DATE? – very hard to determine. If written by Paul it would be late in his life, perhaps the mid-50’s before he was martyred. If not by Paul it would be later than that, perhaps as late as the 80’s or 90’s. This would mean that the author is writing to a group of churches with a membership that is “third generation” from their founding by Paul.
MacDonald p. 208: “In contrast, Paul’s letters were composed in about 50 to 60C.C. – a period when new institutions were being formed and the apostle struggled to legitimate a novel proclamation. This same creativity was not necessary, or even possible, for the author of Ephesians, who sought to bring Paul’s teaching to a new situation.”
The plan of God (AKA Salvation History) is become evident in the world. From creation to Christ to the church, our God has loved us.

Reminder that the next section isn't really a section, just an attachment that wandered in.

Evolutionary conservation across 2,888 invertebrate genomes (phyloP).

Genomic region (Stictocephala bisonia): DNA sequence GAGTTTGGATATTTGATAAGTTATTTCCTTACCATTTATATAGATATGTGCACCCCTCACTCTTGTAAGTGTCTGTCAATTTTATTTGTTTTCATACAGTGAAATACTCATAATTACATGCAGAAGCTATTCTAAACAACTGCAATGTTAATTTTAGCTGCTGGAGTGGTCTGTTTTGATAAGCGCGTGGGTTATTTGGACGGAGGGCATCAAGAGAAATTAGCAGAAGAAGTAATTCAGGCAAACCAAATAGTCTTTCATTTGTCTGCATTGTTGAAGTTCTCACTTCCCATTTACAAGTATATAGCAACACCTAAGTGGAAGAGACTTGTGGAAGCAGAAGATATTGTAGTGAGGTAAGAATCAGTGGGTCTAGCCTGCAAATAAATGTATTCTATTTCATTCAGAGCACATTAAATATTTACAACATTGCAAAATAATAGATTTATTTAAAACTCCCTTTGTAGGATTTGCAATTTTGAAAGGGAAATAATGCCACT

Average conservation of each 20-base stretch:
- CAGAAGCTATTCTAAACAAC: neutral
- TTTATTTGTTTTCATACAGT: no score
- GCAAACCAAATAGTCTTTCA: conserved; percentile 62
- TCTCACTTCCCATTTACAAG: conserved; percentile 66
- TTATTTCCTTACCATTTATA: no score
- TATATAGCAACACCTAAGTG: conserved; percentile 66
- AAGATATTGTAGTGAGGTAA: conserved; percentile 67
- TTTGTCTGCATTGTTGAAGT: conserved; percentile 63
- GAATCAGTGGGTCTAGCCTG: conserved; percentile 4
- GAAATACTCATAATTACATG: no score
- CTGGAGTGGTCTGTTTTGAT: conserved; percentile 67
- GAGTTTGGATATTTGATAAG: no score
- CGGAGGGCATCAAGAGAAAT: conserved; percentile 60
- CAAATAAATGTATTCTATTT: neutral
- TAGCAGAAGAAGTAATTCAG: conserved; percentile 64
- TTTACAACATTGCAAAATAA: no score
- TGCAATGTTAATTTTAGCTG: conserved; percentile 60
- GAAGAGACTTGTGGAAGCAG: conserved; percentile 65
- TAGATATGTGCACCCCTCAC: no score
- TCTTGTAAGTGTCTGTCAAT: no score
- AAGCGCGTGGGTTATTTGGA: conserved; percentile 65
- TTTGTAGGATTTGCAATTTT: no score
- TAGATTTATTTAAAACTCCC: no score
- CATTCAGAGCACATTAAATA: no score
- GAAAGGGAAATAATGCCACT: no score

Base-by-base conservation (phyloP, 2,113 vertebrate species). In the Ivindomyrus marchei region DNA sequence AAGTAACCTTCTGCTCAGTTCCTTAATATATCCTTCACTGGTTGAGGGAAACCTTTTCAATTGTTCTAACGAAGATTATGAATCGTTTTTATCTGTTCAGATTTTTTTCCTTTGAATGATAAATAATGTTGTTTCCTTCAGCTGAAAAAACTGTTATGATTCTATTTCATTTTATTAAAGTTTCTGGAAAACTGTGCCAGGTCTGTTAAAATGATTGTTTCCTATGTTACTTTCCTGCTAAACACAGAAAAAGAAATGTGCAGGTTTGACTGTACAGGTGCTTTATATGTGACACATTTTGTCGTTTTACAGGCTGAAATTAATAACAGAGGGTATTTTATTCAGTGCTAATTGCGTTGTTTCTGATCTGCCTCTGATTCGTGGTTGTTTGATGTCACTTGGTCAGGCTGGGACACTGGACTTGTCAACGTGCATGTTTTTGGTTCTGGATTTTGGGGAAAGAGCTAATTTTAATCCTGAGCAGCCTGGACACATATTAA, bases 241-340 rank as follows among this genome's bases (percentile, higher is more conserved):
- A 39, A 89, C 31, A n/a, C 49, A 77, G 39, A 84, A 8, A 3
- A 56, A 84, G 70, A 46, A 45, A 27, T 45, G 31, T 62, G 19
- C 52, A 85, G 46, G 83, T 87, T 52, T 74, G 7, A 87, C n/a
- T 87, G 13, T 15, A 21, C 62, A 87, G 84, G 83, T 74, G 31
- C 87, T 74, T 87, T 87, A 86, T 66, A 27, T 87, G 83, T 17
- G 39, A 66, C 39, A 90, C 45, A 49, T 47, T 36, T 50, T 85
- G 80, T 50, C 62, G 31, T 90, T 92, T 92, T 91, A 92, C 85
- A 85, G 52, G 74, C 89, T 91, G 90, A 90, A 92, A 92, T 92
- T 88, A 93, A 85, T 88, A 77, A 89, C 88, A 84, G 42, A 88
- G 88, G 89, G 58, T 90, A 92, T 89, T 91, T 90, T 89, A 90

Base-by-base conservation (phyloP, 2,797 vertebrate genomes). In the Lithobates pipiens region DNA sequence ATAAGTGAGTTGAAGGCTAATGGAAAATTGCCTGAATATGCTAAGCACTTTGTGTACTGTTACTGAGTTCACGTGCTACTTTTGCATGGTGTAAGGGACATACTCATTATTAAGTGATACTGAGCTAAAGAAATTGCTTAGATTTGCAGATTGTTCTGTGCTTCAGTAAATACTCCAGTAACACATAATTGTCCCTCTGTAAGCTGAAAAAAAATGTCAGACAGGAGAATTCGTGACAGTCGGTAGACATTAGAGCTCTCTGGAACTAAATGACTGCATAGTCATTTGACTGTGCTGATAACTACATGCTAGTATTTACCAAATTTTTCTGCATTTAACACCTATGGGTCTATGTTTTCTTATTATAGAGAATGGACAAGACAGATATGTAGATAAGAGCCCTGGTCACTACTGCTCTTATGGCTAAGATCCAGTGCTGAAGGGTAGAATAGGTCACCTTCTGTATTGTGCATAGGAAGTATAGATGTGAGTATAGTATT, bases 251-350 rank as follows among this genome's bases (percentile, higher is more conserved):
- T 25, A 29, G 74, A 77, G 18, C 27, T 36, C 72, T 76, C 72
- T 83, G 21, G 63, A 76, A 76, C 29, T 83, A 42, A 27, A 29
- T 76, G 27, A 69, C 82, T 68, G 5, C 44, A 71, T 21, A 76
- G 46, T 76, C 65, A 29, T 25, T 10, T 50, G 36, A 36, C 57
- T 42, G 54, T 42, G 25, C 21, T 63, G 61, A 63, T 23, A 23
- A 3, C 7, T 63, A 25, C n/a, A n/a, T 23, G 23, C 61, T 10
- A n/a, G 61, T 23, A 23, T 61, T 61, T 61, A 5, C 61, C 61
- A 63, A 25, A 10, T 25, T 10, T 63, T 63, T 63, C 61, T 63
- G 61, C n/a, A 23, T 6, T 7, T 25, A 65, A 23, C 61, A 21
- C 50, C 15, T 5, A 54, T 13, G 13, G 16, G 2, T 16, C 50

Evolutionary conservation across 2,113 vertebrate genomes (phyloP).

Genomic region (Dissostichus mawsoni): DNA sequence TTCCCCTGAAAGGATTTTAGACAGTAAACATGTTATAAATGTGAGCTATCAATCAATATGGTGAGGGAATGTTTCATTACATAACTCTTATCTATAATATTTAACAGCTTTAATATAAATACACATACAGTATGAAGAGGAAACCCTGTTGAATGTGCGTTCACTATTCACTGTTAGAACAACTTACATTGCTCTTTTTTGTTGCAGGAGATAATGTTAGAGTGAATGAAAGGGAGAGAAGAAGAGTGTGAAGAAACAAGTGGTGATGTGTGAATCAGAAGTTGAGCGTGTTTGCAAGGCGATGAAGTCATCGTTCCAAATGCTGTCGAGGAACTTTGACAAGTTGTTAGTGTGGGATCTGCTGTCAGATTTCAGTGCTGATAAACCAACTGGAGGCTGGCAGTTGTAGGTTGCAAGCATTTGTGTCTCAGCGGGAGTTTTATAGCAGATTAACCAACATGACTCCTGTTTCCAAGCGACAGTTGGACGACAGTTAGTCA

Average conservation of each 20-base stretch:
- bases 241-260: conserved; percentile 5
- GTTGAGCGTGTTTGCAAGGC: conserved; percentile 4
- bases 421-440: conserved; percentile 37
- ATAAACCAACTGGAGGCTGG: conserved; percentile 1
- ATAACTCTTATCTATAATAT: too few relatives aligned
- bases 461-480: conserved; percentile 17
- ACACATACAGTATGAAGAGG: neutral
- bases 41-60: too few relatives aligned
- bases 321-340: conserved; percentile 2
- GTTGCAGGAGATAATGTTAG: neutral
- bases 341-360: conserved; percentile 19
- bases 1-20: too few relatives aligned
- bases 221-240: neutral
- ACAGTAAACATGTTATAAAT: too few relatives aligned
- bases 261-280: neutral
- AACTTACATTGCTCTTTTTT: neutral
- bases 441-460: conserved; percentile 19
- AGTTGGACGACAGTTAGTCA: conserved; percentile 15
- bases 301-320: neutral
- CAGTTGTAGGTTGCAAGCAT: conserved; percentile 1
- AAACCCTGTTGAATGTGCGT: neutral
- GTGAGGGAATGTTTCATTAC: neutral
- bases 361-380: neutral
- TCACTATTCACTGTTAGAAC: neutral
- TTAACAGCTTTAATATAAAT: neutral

Martin p. 14 – this chapter, much of the document, has a liturgical flow – short phrases,(doxology) praise for God etc..
The letter will address an issue that is still “hot” today. Does election in Christ (which is always God’s choice of US, not vice versa) mean that others are doomed? Martin believes (p. 15ff) that this assumption is not present in the NT texts. (The opposite of this would be universalism – that ALL are saved – but then, Why the cross?, Why the church?)
Underneath the text may be the presence of Gnostic teachers in the region – who promoted secret knowledge for the specially initiated that alone led to salvation. These may have denigrated the body and all that is physical or – equally popular perhaps – led to a disregard for morality when it came to the physical (all things are permitted since they don’t really matter anyway). While scholars suspect the presence of these others – there is no evidence of them in Asia Minor at this particular time period.